An idiom is a peculiar expression of everyday speech that attempts says one thing but mean something else. Sometimes we use idioms to soften blows or be kind about another's feelings; other times we use idioms and don't even know we're using them.
I am sure that at one time or another you have used or heard these American idioms: "I'm going to hit the sack (or hay)," or "I'm going to sack out." Have you ever known anyone who has been in "hot water" for weeks and months "on end"? Or perhaps someone you know has been "up in the air" for several days over a business deal.
We "blow our tops", "lose our marbles," and "become hot under the collar". Have you or a friend ever been in "a pickle", "a jam", or "out on a limb?" Have you ever paid "an arm and a leg" for some item? Some of us dress ourselves "fit to kill." We put "bugs in people's ears," and ask them to "get off our backs." Sometimes we go around with a "chip on our shoulder."
The truth is that most of the time we carry on even important conversations using idiomatic expressions without stopping to think about it. Try for a day "to catch yourself" every time you "spout" an idiom. You will be surprised how often you say one thing but mean something else.
A long time ago there was a radio program called "Life with Luigi." The entire format of this half hour program built itself around the most outrageous use of idioms. The show's "gags" were structured entirely on American idioms. Poor Luigi would often understand these Americanisms only at "face value."
Luigi was an Italian immigrant who spoke "broken" English. Any one episode illustrates how literally he took our English phrases of speech: Luigi had just received his driver's license, and, while driving home, he decided to make a "U" turn. However, there was a sign posted that forbade "U" turns at that intersection.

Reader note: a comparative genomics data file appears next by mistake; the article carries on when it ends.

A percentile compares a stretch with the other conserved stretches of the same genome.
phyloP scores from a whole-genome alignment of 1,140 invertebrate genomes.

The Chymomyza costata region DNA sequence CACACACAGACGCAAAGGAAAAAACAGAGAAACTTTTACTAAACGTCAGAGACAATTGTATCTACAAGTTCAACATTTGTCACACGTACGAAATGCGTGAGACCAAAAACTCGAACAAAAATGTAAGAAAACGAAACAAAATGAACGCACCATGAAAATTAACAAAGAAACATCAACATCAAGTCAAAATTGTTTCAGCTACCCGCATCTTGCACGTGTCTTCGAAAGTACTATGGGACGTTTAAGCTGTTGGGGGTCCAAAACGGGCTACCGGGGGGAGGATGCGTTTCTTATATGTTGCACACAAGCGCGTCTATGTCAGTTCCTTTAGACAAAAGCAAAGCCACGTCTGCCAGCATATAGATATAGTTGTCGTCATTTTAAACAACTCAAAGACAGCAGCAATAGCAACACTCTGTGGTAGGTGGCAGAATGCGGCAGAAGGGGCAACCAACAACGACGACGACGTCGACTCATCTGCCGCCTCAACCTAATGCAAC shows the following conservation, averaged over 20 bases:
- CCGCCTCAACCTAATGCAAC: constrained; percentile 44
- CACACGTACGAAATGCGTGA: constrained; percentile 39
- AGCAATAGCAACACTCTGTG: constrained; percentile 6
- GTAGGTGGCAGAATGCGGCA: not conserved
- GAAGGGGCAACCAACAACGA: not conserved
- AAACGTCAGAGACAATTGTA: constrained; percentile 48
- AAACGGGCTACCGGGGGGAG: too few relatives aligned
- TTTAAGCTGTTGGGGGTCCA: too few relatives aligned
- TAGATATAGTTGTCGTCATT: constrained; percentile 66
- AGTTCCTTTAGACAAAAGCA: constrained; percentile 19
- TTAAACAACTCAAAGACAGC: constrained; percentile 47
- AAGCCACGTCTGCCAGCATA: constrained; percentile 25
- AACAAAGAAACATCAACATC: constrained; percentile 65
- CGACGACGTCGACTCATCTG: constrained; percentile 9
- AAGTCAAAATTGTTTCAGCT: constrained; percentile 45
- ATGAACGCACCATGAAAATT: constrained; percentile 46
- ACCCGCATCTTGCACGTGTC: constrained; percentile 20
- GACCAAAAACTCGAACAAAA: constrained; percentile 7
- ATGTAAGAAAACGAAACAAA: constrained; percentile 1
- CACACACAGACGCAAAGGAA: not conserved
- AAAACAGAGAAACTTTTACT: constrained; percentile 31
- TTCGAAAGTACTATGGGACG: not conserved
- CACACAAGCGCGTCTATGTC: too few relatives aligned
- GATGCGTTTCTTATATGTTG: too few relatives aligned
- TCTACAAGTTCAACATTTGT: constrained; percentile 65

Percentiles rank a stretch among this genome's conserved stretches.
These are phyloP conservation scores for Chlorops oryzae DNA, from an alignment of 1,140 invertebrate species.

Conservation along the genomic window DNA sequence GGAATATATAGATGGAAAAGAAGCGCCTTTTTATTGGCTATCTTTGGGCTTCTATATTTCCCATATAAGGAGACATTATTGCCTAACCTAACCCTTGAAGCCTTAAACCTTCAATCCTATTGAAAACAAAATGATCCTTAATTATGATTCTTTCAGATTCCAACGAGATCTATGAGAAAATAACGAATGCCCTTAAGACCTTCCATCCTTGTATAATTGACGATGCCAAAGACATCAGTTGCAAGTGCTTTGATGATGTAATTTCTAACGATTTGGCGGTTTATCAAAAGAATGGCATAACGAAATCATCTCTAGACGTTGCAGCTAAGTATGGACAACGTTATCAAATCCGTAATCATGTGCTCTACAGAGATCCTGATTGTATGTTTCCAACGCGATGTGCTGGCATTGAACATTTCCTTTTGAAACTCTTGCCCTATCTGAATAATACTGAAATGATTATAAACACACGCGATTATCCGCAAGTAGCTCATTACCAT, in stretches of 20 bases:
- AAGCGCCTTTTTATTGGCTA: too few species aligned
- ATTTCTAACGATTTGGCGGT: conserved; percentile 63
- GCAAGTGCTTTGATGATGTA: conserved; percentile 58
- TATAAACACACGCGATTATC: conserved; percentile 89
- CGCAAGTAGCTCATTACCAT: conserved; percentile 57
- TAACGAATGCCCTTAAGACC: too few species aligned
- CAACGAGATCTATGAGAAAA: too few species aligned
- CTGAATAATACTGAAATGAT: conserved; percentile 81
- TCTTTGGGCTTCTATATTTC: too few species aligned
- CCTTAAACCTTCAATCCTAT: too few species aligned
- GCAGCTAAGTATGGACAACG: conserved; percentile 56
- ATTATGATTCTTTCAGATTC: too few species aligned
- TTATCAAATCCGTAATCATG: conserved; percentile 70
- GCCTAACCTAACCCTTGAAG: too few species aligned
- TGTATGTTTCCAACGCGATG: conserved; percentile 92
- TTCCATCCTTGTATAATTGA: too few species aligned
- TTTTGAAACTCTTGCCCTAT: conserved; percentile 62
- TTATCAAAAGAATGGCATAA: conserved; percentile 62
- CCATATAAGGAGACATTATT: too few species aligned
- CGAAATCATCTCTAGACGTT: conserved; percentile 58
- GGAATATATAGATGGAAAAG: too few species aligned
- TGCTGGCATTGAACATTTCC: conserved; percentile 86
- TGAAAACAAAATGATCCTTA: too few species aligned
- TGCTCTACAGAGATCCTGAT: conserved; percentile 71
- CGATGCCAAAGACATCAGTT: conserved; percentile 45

A motorcycle officer saw Luigi make the "U" turn, chased him down, brought him back to the sign, and questioned him about his ability to read. Luigi happily replied, "I can a-read anyding." the officer then asked him to read the street sign. Quickly and proudly, though nervously, the Italian began to read aloud, "Its-a-say, No U a-Turn" The patrol officer questioned, "Do you know what that means?" With great emphasis, Luigi answered,
"Yes sir, No You-A-Turn means its'-a-My Turn."
Interestingly, in our thinking we are often exactly like Luigi while reading and interpreting the Bible. We mistakenly understand biblical idioms literally . There are over a thousand known idioms in the Bible. Unfortunately for us, many of the older translations -- like the KJV -- translated them faithfully and accurately, but literally. Therefore, their true meanings are misconstrued. Allow me to illustrate what I mean by reference to an Hebraic (ie, Jewish) idiomatic turn of phrase that we find so common today.
Have you ever said "I'm so hungry I could eat a horse?" Or, have you ever said "I'm starving to death!" I have ... and, yet, just a glance at me would easily confirm that I'm at least 9 months of drastic fasting away from starving to death. When we express ourselves this way, we are exaggerating to make a point ... that we are VERY hungry.
The authors of the Old Testament did this kind of thing all the time. For example, when they make reference to tens of thousands of solders who fought and died in certain battles -- and particularly in Joshua -- what we're looking at is "Semitic hyperbole," or the habit of the Hebrew people to make their point by exaggeration. These are idiomatic "turns of phrase."